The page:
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Recent advances in the development of breast cancer vaccines

Authors Milani A, Sangiolo D, Aglietta M, Valabrega G

Received 3 June 2014

Accepted for publication 4 August 2014

Published 14 October 2014 Volume 2014:6 Pages 159—168


Checked for plagiarism Yes

Review by Single-blind

Peer reviewer comments 4

Editor who approved publication: Professor Pranela Rameshwar

Andrea Milani,1 Dario Sangiolo,1 Massimo Aglietta,1,2 Giorgio Valabrega1,2

1Department of Oncology, University of Torino, Torino, Italy; 2FPO, Candiolo Cancer Institute, IRCCS, Torino, Italy

Abstract: The manipulation of the immune system through the administration of a vaccine to direct an effective and long-lasting immune response against breast cancer (BC) cells is an attractive strategy. Vaccines would have several theoretical advantages over standard therapies, including low toxicities, high specificity, and long-lasting efficacy due to the establishment of immunological memory. However, BC vaccines have failed to demonstrate meaningful results in clinical trials so far. This reflects the intrinsic difficulty in breaking the complex immune-escaping mechanisms developed by cancer cells. New vaccines should be able to elicit complex immunologic response involving multiple immune effectors such as cytotoxic and antibody-secreting B cells, innate immunity effectors, and memory cells. Moreover, especially in patients with large tumor burdens and metastatic disease, combining vaccines with other strategies, such as systemic BC therapies, passive immunotherapy, or immunomodulatory agents, could increase the effectiveness of each approach. Here, we review recent advances in BC vaccines, focusing on suitable targets and innovative strategies. We report results of most recent trials investigating active immunotherapy in BC and provide possible future perspectives in this field of research.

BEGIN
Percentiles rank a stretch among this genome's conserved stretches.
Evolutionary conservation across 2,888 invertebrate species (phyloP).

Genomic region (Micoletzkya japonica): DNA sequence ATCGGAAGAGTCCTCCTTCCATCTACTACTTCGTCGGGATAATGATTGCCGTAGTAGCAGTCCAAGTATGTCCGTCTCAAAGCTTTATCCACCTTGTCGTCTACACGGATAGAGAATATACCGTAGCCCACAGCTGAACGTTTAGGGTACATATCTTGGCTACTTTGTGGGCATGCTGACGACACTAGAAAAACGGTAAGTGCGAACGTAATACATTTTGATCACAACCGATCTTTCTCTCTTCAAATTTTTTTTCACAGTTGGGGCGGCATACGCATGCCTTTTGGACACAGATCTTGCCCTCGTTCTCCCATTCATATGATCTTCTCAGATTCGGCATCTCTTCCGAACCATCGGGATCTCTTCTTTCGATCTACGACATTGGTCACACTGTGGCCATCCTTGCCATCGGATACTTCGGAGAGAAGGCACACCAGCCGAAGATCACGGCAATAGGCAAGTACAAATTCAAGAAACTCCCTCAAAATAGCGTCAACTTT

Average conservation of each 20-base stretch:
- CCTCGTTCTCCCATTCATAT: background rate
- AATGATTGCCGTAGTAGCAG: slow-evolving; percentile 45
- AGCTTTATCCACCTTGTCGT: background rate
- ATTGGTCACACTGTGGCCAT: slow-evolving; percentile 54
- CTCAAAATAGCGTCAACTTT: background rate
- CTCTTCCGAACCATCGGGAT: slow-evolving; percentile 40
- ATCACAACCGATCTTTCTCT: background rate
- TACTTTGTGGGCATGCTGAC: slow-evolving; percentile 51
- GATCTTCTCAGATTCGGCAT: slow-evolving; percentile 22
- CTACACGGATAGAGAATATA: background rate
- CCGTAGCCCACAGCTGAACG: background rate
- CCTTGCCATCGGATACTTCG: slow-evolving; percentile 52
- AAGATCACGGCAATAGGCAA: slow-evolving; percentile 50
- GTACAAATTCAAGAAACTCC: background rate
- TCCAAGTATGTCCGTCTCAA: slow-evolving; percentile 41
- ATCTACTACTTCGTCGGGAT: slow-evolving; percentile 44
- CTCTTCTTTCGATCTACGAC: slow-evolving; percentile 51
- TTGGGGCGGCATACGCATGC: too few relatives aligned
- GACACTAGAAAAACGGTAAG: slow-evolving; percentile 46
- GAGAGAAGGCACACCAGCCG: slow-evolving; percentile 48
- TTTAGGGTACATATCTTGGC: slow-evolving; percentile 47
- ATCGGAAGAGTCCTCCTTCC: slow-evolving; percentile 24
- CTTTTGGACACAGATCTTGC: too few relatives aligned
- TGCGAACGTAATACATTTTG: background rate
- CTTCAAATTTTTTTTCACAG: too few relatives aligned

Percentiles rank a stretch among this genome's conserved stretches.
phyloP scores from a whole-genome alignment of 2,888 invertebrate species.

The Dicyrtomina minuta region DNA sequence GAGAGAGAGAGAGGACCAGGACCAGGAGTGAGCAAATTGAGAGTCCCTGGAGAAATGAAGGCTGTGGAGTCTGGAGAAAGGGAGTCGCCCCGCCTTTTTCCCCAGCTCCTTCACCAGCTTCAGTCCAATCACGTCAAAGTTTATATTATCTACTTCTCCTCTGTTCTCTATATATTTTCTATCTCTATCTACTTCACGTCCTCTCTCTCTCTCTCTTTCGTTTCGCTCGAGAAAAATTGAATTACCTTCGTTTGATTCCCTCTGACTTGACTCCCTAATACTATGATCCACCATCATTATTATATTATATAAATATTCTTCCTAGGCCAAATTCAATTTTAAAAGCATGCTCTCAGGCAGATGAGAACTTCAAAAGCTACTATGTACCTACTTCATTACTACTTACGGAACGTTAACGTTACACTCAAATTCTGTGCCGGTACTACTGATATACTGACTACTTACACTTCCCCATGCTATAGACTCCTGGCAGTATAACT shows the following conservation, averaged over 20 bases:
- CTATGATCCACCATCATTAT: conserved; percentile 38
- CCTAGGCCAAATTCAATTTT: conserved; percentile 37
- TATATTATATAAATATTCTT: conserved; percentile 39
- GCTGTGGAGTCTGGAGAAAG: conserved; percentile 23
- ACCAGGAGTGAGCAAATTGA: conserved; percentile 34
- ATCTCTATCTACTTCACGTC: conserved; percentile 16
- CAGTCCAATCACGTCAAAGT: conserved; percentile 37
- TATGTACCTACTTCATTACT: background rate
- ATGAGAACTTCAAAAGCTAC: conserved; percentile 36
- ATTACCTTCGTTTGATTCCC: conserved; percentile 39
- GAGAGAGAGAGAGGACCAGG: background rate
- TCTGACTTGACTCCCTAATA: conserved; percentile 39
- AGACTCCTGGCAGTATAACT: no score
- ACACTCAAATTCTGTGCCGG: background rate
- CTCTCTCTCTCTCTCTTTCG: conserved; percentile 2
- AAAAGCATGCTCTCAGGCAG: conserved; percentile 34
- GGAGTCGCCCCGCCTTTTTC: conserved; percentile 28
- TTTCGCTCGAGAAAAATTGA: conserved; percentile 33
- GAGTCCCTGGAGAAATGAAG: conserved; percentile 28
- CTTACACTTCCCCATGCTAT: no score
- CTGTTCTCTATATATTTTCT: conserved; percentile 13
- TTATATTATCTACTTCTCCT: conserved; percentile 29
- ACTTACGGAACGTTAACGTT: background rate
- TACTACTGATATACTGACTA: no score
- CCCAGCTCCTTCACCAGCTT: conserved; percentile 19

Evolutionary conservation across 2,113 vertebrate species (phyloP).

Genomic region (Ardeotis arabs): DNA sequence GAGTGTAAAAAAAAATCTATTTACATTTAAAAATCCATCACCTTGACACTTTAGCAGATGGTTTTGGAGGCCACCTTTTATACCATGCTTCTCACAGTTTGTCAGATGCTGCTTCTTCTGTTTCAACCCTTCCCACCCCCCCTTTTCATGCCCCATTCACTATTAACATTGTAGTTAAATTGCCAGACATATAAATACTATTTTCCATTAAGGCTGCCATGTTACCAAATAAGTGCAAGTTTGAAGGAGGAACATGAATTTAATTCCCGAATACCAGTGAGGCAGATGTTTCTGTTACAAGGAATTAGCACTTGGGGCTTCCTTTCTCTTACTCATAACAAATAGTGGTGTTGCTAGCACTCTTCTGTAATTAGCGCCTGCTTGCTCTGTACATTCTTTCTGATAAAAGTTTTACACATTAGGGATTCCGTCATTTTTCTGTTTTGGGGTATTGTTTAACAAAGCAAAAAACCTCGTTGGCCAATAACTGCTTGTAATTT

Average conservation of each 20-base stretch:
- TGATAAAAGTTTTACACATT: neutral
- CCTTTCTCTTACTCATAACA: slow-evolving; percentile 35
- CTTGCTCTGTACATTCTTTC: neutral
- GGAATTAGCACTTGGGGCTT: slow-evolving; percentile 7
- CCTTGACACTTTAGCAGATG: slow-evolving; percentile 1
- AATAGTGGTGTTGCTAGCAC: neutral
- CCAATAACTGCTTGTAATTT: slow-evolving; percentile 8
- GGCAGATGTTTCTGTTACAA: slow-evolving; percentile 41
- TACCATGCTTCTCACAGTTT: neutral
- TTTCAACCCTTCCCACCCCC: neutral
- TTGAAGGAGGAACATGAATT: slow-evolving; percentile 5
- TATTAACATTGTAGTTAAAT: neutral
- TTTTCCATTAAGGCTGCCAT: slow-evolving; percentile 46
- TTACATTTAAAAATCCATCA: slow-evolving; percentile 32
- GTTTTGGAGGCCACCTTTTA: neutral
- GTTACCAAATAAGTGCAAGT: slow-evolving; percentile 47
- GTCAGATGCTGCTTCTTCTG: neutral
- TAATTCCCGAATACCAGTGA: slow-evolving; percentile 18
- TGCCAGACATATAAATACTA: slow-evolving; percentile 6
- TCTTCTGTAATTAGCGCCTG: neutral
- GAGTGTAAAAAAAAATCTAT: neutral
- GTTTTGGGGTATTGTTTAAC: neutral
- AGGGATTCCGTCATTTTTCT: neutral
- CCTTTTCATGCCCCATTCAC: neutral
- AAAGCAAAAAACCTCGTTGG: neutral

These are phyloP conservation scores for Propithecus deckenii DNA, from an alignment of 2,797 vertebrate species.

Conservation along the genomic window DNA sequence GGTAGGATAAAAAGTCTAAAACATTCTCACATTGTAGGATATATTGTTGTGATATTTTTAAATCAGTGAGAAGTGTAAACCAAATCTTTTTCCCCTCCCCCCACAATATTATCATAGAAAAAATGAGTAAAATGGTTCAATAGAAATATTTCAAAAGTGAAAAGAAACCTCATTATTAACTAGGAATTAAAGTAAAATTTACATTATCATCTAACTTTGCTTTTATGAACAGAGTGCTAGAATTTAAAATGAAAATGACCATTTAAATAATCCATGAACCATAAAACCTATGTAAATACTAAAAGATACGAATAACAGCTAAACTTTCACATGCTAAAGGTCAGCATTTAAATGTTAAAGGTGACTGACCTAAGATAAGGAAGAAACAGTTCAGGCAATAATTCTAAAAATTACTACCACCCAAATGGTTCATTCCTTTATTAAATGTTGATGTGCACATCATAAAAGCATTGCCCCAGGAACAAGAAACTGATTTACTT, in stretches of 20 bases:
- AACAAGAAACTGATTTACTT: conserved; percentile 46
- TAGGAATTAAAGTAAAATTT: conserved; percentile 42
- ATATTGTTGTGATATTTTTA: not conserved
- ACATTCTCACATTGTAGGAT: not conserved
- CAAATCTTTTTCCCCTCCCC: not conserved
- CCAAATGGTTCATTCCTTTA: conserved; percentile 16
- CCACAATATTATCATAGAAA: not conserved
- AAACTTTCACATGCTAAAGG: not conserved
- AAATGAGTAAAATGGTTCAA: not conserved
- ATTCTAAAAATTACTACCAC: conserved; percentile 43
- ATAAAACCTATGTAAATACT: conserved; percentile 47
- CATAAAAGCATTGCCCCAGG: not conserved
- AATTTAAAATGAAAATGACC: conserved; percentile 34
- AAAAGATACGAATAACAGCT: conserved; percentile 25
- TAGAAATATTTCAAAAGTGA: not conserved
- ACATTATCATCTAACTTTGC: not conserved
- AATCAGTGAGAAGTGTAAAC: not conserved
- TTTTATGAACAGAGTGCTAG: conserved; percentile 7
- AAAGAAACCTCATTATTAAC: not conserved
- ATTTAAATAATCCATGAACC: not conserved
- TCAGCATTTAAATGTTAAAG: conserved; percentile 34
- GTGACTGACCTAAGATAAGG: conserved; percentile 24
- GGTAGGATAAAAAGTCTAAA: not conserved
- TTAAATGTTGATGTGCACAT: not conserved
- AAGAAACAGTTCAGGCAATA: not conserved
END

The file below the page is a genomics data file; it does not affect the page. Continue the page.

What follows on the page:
Keywords: breast cancer, cancer vaccines, cancer immunology, HER2, MUC-1, hTERT

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